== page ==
It may seem an unlikely place for a musical performance. Two endangered Hawaiian monk seals lounge nearby. A Blacktip Reef Shark undulates through the water. Giant clams do what giant clams do so well—sit quietly. Colonies of living corals provide habitat for others. And an octopus opens jars. (No, not Paul the Octopus, the Oracle of Oberhausen, who matched his tentacles for correct picks in the recent World Cup.)
The Waikiki Beach. It showcases more than 500 marine species and maintains more than 3,000 marine specimens. Public exhibits, education programs, research and conservation are the cornerstones of the aquarium.
That and music. I guess even nautilus and squid enjoy a little musical accompaniment during their evening foraging activities.
In the summer, the aquarium hosts Ke Kani O Ke Kai, The Sound of the Ocean, a series of five Hawaiian music concerts. You tour some exhibits, nosh on a selected menu of dinner entrees from local restaurants, and about the time the sun sets, you take your place on the grassy lawn and settle in for the evening performance.
I didn’t plan to be on Oahu the Thursday evening that Makana performed at the Waikiki Aquarium. But when I agreed to a meeting earlier in the day, the first thing I did was check to see who was performing that evening. I must have good Makana karma, because, indeed, he was the headliner. Ah, the luck.
Not since Bobby Sherman have I followed a musician's career with such interest. But this time around, I don't carry a lunch box adorned with his smiling face. Instead, I carry an iPhone loaded with his music, and I write about him every chance I get. I hope that doesn't make me a stalker.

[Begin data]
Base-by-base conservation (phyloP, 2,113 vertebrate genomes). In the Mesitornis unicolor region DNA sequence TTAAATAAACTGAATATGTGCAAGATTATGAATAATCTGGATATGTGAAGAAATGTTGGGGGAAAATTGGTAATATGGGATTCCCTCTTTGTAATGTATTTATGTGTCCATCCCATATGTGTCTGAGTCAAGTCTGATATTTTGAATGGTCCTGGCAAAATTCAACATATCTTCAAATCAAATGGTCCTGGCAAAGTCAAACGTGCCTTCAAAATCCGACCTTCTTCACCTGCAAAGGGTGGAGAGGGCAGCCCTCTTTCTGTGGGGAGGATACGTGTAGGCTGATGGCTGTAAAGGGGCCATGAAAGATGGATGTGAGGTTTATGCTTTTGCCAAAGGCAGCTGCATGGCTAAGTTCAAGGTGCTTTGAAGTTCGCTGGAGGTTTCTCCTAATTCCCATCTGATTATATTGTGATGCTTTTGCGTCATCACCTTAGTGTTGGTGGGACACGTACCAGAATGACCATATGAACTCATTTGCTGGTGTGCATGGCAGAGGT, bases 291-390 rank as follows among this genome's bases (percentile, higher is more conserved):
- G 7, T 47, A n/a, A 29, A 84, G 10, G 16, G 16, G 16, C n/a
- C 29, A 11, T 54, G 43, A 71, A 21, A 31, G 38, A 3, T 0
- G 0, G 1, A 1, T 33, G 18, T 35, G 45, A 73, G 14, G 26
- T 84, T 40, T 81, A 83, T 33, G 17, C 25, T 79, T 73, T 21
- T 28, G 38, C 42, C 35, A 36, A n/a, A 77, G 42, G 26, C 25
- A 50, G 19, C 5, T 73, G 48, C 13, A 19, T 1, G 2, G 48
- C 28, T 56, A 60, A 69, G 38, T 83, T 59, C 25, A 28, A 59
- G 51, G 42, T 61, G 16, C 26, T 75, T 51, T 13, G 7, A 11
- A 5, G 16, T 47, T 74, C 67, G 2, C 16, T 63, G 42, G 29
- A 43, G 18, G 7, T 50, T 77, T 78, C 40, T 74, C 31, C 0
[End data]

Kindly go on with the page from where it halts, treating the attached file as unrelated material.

I’ve said something like this before: Hawaii is known for its surfing but what the world may not know is Hawaii also loves its music. Children grow up with an ukulele or guitar in their hands, songs on their lips and music in their hips, and much of Hawaii’s music happens on the beach, as the surf laps or pounds on shore. Like Thursday nights in the summer at the Waikiki Aquarium.
In Hawaiian, the word “makana” means gift. I’ll let you make the association to this musical genius.
Makana began singing at 9, he took up the ukulele when he was 11 and began slack key guitar training at age 13 with legendary Uncle Sonny Chillingworth. He turned professional at age 14. This past March, his latest album,Venus, and the Sky Turns to Clay won the 2010 Hawaii Music Awards for Slack Key Album of the Year.
You can watch a video we produced about Makana and read an interview we conducted with him here. He gives one of the best explanations that I've ever heard on what exactly slack key guitar is. You can listen to some of his tracks at his website here.
Hawaii, surf and music at the Waikiki Aquarium. A gift.
Check the remaining schedule for summer concerts at the Waikiki Aquarium here.